Another quick post, to show a pixelated bangle for this week’s challenge. This was made for a friend (she has it now) who really liked the retro pattern for some reason! I made another one as well without black and white in between, but felt that was too dark. So I made this one with the contrasts packed in which I liked better. Ironically, she preferred the darker one!
Pixelated retro bangle
Here are a bunch of small earrings, made by squishing together tiny pieces of clay for my recycling challenge. These were made using the process I described in my post on scrap clay. As you can see, it pairs nicely with other jewelry made with the same pattern. The picture shows the pendants made using the same mokume gane stack. I was able to put together some nice sets with two or more pairs of earrings and a matching pendant. So hold on to those scraps!
This week, I’m combining my two clay challenges (a finished piece each week and recycling something each week) into one. Although I talked about using baked beads every week, I also have an abundance of raw clay veneers sitting in various stages everywhere. And chances are, if I can’t think of something to make them into when I make them, I won’t get any brainwaves when they’re out of sight, tucked away in a dusty box somewhere.
So I pulled out some of those dusty boxes a while back and looked through all my veneers. There were some in there that were over two years old! Nothing really caught my fancy until I came across the giant paisley veneers I made after Carol Simmons’ workshop. And a light bulb went off, coasters!!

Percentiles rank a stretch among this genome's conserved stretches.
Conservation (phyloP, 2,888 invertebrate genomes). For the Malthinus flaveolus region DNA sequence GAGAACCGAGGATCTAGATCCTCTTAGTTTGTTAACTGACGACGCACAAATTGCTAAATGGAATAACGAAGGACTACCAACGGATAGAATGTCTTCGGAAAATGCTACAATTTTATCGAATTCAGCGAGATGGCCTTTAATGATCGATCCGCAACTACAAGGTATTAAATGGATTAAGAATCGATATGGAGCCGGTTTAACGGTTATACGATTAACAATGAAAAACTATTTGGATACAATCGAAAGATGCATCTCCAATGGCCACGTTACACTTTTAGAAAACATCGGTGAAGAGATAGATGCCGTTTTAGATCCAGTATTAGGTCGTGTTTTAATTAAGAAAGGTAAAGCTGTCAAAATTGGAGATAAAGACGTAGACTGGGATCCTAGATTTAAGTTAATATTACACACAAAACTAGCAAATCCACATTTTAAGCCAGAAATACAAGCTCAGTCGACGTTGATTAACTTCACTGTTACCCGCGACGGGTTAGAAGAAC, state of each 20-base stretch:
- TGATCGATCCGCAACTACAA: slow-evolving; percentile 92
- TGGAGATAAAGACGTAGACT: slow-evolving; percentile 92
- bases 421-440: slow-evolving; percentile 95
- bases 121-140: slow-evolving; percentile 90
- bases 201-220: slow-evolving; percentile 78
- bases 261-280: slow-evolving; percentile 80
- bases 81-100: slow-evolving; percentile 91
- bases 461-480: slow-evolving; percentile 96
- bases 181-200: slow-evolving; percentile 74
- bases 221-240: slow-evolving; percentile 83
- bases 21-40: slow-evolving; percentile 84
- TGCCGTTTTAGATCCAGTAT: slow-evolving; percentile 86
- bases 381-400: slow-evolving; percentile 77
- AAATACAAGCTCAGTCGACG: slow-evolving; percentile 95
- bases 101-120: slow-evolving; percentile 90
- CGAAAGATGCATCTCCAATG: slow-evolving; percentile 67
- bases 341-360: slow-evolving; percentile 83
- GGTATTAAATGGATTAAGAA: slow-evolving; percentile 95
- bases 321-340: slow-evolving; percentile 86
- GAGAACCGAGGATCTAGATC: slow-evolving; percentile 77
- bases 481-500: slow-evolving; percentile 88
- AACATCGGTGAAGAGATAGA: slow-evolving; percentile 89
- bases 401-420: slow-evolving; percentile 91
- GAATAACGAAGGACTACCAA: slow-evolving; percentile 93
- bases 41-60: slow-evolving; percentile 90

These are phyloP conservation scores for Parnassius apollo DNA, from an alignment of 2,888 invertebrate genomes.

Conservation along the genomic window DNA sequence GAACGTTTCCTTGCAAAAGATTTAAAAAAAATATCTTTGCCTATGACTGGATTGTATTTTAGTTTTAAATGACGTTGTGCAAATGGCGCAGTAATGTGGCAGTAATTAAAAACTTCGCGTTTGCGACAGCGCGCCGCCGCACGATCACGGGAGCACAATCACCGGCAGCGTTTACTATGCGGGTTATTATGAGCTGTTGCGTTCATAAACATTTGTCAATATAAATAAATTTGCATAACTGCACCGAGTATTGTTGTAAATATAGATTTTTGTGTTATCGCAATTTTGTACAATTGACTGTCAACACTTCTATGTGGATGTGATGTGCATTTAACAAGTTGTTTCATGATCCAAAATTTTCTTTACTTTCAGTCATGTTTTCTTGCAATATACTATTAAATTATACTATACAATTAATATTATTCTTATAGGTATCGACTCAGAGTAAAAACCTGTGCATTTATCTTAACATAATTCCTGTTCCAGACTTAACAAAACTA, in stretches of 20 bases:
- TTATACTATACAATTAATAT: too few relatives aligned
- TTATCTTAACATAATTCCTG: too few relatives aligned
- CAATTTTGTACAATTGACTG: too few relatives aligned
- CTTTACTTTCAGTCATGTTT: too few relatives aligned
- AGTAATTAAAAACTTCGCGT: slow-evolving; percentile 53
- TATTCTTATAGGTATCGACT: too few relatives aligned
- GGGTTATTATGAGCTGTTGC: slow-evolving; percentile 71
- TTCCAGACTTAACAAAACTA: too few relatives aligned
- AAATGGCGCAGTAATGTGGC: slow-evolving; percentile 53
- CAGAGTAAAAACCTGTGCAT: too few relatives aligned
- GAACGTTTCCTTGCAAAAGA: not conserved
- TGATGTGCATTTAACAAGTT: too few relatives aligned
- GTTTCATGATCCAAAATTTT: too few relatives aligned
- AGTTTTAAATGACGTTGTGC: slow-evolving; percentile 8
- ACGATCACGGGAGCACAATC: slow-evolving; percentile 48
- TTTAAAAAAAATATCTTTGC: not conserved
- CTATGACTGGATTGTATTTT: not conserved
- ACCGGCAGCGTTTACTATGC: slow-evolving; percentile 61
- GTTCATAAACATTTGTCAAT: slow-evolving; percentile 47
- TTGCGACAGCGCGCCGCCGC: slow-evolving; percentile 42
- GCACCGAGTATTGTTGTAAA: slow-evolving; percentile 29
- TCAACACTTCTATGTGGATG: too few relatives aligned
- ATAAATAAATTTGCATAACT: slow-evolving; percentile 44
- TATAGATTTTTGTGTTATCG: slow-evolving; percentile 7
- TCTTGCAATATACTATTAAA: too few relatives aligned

So I burnished the veneers down on a thick sheet of scrap clay, cut them out carefully and baked them. Once baked, I covered them with some Clearcast 7050 resin, which I believe is good for coasters. I can’t say it’s my favorite resin to work with. The ratio for mixing is 2:1 instead of equal parts like most resin brands. But I hope it’s better suited for coasters that can take hot drinks. I have a couple that I made using Famowood resin, and hot mugs stick to the coasters.
Mokume gane coasters
After the resin cured, I attached some sticky cork to the back so the coasters can be placed on any surface without harming it. At this point the sides of the coasters still showed off the ugly scrap colors, so I went over that with a leafing pen.
Coasters side view
I had exactly four veneers, so that worked nicely for a set of coasters. I really like this idea! It’s a great way to use large patterned sheets, and the resin really sets off the mica clay. I’d initially planned on adding one of these to my work desk, but my mom really liked them, so the set will go to her.
The full set of coasters
Real quick update today to show off a long necklace I made. I don’t have a whole lot of time for claying at the moment, so I’m kinda cheating and resurrecting something I made already. But I don’t want to let up on this weekly posting schedule I have going! So it’s my piece for this week’s challenge.